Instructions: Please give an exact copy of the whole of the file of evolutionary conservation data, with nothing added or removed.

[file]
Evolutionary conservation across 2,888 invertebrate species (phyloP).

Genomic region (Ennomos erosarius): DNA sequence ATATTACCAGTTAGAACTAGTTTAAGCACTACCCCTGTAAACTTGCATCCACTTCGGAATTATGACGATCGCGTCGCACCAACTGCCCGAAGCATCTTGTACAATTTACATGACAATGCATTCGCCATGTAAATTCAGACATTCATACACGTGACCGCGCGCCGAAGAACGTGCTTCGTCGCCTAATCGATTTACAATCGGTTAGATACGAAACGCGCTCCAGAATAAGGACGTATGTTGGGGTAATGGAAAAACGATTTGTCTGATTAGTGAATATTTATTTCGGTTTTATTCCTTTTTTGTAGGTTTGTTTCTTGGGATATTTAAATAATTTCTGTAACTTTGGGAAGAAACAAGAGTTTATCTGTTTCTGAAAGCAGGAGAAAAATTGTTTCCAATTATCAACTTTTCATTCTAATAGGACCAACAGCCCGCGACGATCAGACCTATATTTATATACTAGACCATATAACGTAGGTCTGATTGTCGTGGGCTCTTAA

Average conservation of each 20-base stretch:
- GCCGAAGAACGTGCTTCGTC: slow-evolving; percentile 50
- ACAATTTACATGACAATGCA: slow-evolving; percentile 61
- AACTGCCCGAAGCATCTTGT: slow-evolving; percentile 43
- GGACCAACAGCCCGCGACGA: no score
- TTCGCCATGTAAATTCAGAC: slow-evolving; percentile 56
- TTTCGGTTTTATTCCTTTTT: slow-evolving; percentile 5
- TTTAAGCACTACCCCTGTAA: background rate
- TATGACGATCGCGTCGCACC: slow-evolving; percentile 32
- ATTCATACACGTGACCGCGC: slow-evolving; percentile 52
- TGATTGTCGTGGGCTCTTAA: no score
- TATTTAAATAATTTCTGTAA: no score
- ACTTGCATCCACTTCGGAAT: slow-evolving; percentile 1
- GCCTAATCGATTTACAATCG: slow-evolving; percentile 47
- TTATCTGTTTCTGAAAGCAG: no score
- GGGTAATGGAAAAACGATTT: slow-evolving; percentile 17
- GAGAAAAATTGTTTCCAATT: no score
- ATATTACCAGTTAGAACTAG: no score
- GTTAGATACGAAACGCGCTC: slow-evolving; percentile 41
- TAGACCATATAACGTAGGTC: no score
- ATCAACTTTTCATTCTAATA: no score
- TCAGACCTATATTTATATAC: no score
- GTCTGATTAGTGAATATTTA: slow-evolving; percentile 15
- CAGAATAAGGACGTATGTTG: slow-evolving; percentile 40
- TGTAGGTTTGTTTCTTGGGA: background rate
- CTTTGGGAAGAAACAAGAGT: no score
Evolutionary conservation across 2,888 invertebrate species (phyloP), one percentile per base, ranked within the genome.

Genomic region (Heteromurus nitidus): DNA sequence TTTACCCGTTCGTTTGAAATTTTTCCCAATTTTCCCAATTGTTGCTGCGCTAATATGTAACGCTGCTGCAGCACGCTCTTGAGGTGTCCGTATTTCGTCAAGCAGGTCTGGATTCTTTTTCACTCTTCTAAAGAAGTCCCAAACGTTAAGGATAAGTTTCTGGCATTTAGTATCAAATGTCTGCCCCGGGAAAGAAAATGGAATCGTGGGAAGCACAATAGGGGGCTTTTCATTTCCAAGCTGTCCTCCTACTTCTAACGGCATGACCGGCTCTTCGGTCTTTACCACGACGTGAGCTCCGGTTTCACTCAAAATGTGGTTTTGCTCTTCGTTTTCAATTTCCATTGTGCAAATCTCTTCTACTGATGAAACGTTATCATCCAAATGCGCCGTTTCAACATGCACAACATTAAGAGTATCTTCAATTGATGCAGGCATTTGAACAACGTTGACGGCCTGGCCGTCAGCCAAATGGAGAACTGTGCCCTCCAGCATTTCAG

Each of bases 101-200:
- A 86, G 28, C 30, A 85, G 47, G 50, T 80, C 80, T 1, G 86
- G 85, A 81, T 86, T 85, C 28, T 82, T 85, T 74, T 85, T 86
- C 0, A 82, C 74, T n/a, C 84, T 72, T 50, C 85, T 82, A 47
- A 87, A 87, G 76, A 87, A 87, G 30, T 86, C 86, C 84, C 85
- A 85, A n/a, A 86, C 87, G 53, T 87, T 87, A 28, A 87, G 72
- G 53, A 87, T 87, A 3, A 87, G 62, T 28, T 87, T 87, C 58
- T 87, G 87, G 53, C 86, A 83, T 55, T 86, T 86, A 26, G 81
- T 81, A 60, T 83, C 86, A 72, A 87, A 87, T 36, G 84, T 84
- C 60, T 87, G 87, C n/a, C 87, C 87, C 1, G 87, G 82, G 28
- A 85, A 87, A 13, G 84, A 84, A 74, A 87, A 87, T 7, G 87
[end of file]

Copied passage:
Evolutionary conservation across 2,888 invertebrate species (phyloP).

Genomic region (Ennomos erosarius): DNA sequence ATATTACCAGTTAGAACTAGTTTAAGCACTACCCCTGTAAACTTGCATCCACTTCGGAATTATGACGATCGCGTCGCACCAACTGCCCGAAGCATCTTGTACAATTTACATGACAATGCATTCGCCATGTAAATTCAGACATTCATACACGTGACCGCGCGCCGAAGAACGTGCTTCGTCGCCTAATCGATTTACAATCGGTTAGATACGAAACGCGCTCCAGAATAAGGACGTATGTTGGGGTAATGGAAAAACGATTTGTCTGATTAGTGAATATTTATTTCGGTTTTATTCCTTTTTTGTAGGTTTGTTTCTTGGGATATTTAAATAATTTCTGTAACTTTGGGAAGAAACAAGAGTTTATCTGTTTCTGAAAGCAGGAGAAAAATTGTTTCCAATTATCAACTTTTCATTCTAATAGGACCAACAGCCCGCGACGATCAGACCTATATTTATATACTAGACCATATAACGTAGGTCTGATTGTCGTGGGCTCTTAA

Average conservation of each 20-base stretch:
- GCCGAAGAACGTGCTTCGTC: slow-evolving; percentile 50
- ACAATTTACATGACAATGCA: slow-evolving; percentile 61
- AACTGCCCGAAGCATCTTGT: slow-evolving; percentile 43
- GGACCAACAGCCCGCGACGA: no score
- TTCGCCATGTAAATTCAGAC: slow-evolving; percentile 56
- TTTCGGTTTTATTCCTTTTT: slow-evolving; percentile 5
- TTTAAGCACTACCCCTGTAA: background rate
- TATGACGATCGCGTCGCACC: slow-evolving; percentile 32
- ATTCATACACGTGACCGCGC: slow-evolving; percentile 52
- TGATTGTCGTGGGCTCTTAA: no score
- TATTTAAATAATTTCTGTAA: no score
- ACTTGCATCCACTTCGGAAT: slow-evolving; percentile 1
- GCCTAATCGATTTACAATCG: slow-evolving; percentile 47
- TTATCTGTTTCTGAAAGCAG: no score
- GGGTAATGGAAAAACGATTT: slow-evolving; percentile 17
- GAGAAAAATTGTTTCCAATT: no score
- ATATTACCAGTTAGAACTAG: no score
- GTTAGATACGAAACGCGCTC: slow-evolving; percentile 41
- TAGACCATATAACGTAGGTC: no score
- ATCAACTTTTCATTCTAATA: no score
- TCAGACCTATATTTATATAC: no score
- GTCTGATTAGTGAATATTTA: slow-evolving; percentile 15
- CAGAATAAGGACGTATGTTG: slow-evolving; percentile 40
- TGTAGGTTTGTTTCTTGGGA: background rate
- CTTTGGGAAGAAACAAGAGT: no score
Evolutionary conservation across 2,888 invertebrate species (phyloP), one percentile per base, ranked within the genome.

Genomic region (Heteromurus nitidus): DNA sequence TTTACCCGTTCGTTTGAAATTTTTCCCAATTTTCCCAATTGTTGCTGCGCTAATATGTAACGCTGCTGCAGCACGCTCTTGAGGTGTCCGTATTTCGTCAAGCAGGTCTGGATTCTTTTTCACTCTTCTAAAGAAGTCCCAAACGTTAAGGATAAGTTTCTGGCATTTAGTATCAAATGTCTGCCCCGGGAAAGAAAATGGAATCGTGGGAAGCACAATAGGGGGCTTTTCATTTCCAAGCTGTCCTCCTACTTCTAACGGCATGACCGGCTCTTCGGTCTTTACCACGACGTGAGCTCCGGTTTCACTCAAAATGTGGTTTTGCTCTTCGTTTTCAATTTCCATTGTGCAAATCTCTTCTACTGATGAAACGTTATCATCCAAATGCGCCGTTTCAACATGCACAACATTAAGAGTATCTTCAATTGATGCAGGCATTTGAACAACGTTGACGGCCTGGCCGTCAGCCAAATGGAGAACTGTGCCCTCCAGCATTTCAG

Each of bases 101-200:
- A 86, G 28, C 30, A 85, G 47, G 50, T 80, C 80, T 1, G 86
- G 85, A 81, T 86, T 85, C 28, T 82, T 85, T 74, T 85, T 86
- C 0, A 82, C 74, T n/a, C 84, T 72, T 50, C 85, T 82, A 47
- A 87, A 87, G 76, A 87, A 87, G 30, T 86, C 86, C 84, C 85
- A 85, A n/a, A 86, C 87, G 53, T 87, T 87, A 28, A 87, G 72
- G 53, A 87, T 87, A 3, A 87, G 62, T 28, T 87, T 87, C 58
- T 87, G 87, G 53, C 86, A 83, T 55, T 86, T 86, A 26, G 81
- T 81, A 60, T 83, C 86, A 72, A 87, A 87, T 36, G 84, T 84
- C 60, T 87, G 87, C n/a, C 87, C 87, C 1, G 87, G 82, G 28
- A 85, A 87, A 13, G 84, A 84, A 74, A 87, A 87, T 7, G 87